Ben Affleck has much in common with the equally maligned Mark Wahlberg. They are not the greatest actors in the world, but they’re certainly not bad actors. Yes, they can be acted off-screen by most any actor willing to stop yawning on set and make the effort. But that willingness to be out-acted is important, they provide an invaluable still centre. John C Reilly appeared at Trinity College a few years back and recounted bullying a theatre director into finally giving him the lead in a Restoration comedy, only to be bored silly on realising Congreve gave the best lines to supporting characters. Reilly’s function was to hold the chaos of the comedy together by being the still centre; and he immediately returned to his comfort zone of playing one of the supporting characters upstaging the romantic lead. Wahlberg and Affleck have given memorable supporting turns (The Departed, I Heart Huckabees, Good Will Hunting, Hollywoodland), but as leading men they don’t mesmerise; but that’s not necessarily always bad. Argo couldn’t support Goodman, Arkin & Cranston’s scenery-chewing profane quipping without Affleck quieting it, and The Fighter’s Bale, Adams & Leo OTT-competition would’ve gone into low-earth orbit without Wahlberg’s stoicism grounding it.

And Batman is, to a large degree, cinematically a still centre. The complaint oft made of Bat-movies – that the villains always walk off with the film – is exactly the complaint you’d expect to recur if a character is a still centre enabling craziness around him. (Affleck suddenly sounds like a very good fit…) Batman’s strength derives in part from his silence. Ninjas aren’t chatty. He lurks in shadows, and pounces on people when they least expect it. Batman doesn’t say much; he just appears and beats people up, that’s what makes him intimidating – he’s almost a pure physical presence to criminals, even those who never encounter him but whose imaginations he vividly inhabits. And in the comics even in the privacy of his own thought bubbles he usually thinks like Hemingway clipped some of the floweriness off of Raymond Chandler prose. And if you’ve read Jeph Loeb’s Hush and Superman/Batman you’ll note that a lot of Batman’s dialogue is sarcastic commentary on Superman’s problem-solving abilities. That sounds a lot like Affleck’s main function in Argo.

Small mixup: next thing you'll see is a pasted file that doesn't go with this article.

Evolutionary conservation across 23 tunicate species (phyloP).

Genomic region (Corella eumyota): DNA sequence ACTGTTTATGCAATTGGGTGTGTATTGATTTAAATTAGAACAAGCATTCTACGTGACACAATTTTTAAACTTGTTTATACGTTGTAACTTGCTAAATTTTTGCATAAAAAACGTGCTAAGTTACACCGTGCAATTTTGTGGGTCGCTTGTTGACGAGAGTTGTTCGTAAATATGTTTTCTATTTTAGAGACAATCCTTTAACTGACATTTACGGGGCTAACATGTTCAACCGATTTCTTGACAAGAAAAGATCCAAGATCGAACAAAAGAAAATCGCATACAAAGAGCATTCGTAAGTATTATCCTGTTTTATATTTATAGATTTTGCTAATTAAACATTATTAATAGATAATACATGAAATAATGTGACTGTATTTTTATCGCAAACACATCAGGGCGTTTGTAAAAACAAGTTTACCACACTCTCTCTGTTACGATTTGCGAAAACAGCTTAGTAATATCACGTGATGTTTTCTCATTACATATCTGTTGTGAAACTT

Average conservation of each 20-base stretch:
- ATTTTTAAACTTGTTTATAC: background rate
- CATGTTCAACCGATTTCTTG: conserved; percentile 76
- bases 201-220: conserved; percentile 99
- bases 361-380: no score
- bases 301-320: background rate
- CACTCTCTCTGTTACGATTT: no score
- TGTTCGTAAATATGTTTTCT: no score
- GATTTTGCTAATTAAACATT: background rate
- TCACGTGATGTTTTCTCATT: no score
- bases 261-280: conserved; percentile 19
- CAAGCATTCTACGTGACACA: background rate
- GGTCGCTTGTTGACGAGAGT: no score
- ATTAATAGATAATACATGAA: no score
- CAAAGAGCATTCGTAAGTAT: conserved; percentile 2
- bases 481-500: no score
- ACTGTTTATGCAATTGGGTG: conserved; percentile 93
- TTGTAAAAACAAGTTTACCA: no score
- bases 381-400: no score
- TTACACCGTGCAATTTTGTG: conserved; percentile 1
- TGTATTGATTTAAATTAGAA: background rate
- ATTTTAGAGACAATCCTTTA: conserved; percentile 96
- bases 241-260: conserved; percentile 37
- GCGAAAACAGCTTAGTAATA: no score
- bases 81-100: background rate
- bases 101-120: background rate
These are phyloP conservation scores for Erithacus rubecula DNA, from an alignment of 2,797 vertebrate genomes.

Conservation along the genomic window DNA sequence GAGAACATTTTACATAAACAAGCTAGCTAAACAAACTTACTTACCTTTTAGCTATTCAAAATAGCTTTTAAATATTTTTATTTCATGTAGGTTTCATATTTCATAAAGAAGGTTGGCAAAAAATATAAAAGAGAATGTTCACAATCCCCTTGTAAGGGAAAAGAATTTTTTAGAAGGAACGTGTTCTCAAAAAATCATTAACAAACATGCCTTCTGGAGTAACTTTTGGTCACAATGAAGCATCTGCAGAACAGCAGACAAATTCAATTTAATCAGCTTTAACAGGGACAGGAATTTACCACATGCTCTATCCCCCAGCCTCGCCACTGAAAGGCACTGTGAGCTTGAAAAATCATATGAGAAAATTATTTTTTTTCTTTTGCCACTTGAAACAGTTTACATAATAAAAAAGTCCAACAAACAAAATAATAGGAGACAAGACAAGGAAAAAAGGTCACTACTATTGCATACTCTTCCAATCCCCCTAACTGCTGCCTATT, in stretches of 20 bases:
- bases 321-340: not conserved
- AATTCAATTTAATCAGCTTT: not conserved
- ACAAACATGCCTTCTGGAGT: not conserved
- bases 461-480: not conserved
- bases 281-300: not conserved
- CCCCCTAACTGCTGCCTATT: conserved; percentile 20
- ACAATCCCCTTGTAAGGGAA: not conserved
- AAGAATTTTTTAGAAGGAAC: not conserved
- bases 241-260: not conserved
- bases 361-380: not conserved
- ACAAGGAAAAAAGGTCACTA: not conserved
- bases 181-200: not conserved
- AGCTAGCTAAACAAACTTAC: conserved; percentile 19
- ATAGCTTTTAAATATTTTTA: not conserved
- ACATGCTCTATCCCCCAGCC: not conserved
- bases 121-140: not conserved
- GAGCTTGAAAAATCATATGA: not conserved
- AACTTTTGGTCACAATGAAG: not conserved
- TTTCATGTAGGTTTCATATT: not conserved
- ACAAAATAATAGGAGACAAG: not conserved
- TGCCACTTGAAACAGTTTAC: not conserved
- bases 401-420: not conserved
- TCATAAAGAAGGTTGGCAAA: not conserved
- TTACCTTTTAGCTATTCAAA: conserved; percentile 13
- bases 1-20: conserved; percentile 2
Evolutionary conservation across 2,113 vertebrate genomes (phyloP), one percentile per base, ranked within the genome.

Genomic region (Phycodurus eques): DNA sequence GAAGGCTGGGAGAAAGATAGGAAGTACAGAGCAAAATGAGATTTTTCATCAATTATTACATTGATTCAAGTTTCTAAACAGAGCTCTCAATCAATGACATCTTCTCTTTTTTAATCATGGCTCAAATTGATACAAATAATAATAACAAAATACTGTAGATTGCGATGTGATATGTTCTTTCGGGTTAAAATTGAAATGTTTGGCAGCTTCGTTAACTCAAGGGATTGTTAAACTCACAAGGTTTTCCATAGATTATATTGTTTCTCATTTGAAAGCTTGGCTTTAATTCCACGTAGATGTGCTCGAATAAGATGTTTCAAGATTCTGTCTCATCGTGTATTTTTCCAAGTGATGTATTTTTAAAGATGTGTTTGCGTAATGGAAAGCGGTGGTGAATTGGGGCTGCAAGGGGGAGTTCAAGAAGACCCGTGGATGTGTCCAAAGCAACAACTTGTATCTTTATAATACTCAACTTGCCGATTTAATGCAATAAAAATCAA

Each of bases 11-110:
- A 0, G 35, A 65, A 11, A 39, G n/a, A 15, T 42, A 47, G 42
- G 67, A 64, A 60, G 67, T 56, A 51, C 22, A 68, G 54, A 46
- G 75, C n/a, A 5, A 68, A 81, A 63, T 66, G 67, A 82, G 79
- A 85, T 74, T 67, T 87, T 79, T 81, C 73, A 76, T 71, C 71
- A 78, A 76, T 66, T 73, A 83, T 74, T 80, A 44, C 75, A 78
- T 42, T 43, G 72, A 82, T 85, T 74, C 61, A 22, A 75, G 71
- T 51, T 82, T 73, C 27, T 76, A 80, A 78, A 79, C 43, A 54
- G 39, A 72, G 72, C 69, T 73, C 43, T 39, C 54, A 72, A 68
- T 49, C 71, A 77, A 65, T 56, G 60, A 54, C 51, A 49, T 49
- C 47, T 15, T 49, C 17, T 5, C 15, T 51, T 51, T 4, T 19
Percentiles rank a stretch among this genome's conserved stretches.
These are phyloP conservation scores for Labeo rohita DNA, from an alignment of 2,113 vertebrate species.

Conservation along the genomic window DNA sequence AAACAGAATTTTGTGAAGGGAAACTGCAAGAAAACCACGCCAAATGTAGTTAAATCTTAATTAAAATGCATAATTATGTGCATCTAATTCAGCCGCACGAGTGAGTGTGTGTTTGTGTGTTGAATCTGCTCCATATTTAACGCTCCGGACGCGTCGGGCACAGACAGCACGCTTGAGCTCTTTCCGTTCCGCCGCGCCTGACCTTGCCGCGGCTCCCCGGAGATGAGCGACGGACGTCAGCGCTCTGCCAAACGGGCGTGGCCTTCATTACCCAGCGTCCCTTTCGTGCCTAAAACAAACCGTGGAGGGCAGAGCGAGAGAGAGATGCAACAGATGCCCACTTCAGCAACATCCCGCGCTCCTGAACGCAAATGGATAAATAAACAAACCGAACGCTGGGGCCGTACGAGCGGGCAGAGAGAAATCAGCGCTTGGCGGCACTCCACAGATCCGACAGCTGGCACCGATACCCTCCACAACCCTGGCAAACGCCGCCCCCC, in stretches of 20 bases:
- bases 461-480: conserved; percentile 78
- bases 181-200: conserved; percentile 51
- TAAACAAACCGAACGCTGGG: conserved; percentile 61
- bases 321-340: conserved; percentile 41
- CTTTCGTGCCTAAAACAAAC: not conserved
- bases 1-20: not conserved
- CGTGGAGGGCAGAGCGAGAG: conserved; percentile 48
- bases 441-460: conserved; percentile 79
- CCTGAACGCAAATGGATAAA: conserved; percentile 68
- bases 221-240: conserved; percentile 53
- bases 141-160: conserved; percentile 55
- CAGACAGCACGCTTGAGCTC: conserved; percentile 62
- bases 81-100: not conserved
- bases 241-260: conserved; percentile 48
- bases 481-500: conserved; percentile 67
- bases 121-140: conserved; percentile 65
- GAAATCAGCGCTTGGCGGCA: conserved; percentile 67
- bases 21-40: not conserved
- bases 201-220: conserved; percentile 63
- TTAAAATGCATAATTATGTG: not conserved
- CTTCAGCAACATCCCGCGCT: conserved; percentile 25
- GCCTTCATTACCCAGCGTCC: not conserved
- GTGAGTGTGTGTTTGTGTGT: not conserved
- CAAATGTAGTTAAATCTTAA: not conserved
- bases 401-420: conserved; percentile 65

But whither Ben Affleck as Bruce Wayne? He can’t very well play a billionaire playboy as a still centre, can he? Well, Christian Bale has hammered home the difference between private and public Bruce Wayne so this shouldn’t actually be that major a problem. It would, after all, feel like a waste of everyone’s time to have Robert Downey Jr play public Bruce Wayne the way he plays Tony Stark and then morph into terse earnestness for the other two parts of the Bat-persona. Affleck’s performance in The Town is probably a good model for his private Bruce, and if Argo cohort Bryan Cranston really is playing Lex Luthor then life as public Bruce Wayne gets a lot easier for Affleck as he can bounce quips off a fellow billionaire with whom he has existing good comic chemistry. Even if Cranston’s not Lex, Affleck has absurdly essayed an appropriately insouciant charm. Imagine a combination of Affleck’s Click ad for Lynx, his role in Argo, and the end narration of Daredevil and you have his Batman.

And that’s not bad. With the juvenile Zack Snyder directing it’s the Batman we deserve, but not the one we need right now probably the best we could hope for.